Major Changes Ahead For Beer?

I•N•S  – Washington, D.C.   In keeping with the Green New Deal in reducing our carbon footprint, the U.S. Dept. of Energy, FDA, and the EPA have been petitioned to enact regulations to phase out fermented and carbonated beverages in an effort to reduce greenhouse gases.  This would include beer, seltzer, soft drinks, wine, whiskey, etc.

Critics cite that fermentation industries producing beer, wine, and distilled spirits, generate many tons of CO2 per year in the United States alone.  The proposed regulations don’t seem to target industries such as cheese and bread making which produce significantly lower emissions. Also, gases containing carbon are released into the atmosphere by livestock flatulence but that is being addressed through the USDA.  

To put this into perspective, the US beer brewing industry produces approximately 1,402,750 tons of CO2 every year.  US wine makers produce approximately 200,000 tons of CO2.  No figures were available for the fermentation associated with distilled spirits.  Other carbonated beverages such as soft drinks are less problematic as the CO2 used in their manufacture is taken directly from the atmosphere and not newly produced from carbohydrates through fermentation.

Elaborate CO2 capture systems for producers are being suggested but the cost of such equipment may put many small breweries and wineries out of business.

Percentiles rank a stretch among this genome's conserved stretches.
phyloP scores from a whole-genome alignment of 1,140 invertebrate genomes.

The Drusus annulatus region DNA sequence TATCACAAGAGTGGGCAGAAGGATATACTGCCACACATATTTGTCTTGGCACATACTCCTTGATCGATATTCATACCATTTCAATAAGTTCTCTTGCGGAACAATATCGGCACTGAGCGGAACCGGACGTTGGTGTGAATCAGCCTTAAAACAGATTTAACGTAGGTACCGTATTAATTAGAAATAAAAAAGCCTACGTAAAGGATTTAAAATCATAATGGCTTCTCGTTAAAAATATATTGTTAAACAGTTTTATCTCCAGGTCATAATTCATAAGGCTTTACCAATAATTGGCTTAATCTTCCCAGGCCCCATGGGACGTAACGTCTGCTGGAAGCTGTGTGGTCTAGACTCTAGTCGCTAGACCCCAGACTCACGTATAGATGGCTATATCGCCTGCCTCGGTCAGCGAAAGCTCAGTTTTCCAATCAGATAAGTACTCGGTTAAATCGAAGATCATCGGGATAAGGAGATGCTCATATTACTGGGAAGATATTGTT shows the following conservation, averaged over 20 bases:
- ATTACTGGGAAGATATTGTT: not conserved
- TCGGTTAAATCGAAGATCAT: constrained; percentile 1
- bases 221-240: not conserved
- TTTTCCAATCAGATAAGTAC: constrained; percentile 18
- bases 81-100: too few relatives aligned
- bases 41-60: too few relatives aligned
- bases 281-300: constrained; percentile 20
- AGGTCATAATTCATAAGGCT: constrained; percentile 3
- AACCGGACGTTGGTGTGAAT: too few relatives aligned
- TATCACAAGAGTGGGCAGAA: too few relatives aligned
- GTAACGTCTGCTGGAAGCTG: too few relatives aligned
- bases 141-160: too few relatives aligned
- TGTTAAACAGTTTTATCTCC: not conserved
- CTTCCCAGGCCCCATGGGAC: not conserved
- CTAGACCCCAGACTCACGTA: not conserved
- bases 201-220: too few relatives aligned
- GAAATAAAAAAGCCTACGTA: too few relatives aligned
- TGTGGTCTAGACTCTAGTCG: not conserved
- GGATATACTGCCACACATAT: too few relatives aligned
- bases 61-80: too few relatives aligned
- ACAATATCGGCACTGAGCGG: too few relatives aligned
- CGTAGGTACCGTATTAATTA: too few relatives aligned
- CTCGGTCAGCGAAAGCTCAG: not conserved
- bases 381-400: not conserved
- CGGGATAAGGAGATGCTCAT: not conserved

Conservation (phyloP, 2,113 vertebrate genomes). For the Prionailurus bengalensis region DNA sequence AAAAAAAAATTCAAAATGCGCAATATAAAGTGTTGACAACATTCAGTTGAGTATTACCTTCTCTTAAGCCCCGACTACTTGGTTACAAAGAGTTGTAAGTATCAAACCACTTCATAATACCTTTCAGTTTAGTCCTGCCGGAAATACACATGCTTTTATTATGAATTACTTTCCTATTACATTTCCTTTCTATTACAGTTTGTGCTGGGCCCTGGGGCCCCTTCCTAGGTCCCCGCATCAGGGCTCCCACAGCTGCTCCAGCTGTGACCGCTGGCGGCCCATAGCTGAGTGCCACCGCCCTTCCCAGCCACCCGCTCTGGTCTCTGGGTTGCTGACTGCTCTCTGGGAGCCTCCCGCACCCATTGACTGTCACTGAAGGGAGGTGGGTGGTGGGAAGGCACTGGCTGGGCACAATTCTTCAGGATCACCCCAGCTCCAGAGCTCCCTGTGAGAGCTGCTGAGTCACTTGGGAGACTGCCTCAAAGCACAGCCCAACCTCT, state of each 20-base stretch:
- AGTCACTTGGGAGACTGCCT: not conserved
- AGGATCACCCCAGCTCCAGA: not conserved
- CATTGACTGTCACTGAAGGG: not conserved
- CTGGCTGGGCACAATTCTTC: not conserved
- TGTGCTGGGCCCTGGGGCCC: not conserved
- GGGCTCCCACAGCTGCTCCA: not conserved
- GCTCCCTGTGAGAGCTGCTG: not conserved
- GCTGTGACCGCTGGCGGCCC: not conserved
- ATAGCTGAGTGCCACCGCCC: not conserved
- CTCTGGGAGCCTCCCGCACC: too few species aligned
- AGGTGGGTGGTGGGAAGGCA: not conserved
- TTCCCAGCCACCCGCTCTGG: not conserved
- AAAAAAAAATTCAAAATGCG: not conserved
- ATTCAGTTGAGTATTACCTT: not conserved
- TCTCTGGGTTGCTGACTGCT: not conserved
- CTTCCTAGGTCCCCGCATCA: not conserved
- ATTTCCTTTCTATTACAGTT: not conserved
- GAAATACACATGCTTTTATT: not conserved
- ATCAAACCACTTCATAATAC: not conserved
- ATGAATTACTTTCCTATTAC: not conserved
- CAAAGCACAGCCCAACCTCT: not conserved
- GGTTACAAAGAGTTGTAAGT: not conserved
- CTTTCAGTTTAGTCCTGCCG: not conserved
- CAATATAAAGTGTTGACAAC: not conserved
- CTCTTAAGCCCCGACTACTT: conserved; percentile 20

Overcoming tradition and producing these products without fizz, doesn’t seem viable. Several US producers and Universities are researching the use of other gases to replace CO2 in their products.  Among these are purified air, inert gases, and nitrogen. 

The use of purified air is suspect as most liquid products in a can or bottle will oxidize even during the brief storage while being transported to distribution centers and eventually, sitting on store shelves.

Most inert gases such as helium and argon, exhibit objectionable flavors, odors, or negative side effects.

Presently, nitrogen seems to be the major viable alternative but the mouthfeel and other qualities are not quite what most people find favorable and are likely to be rejected by consumers.

Research continues as the proposals are considered.

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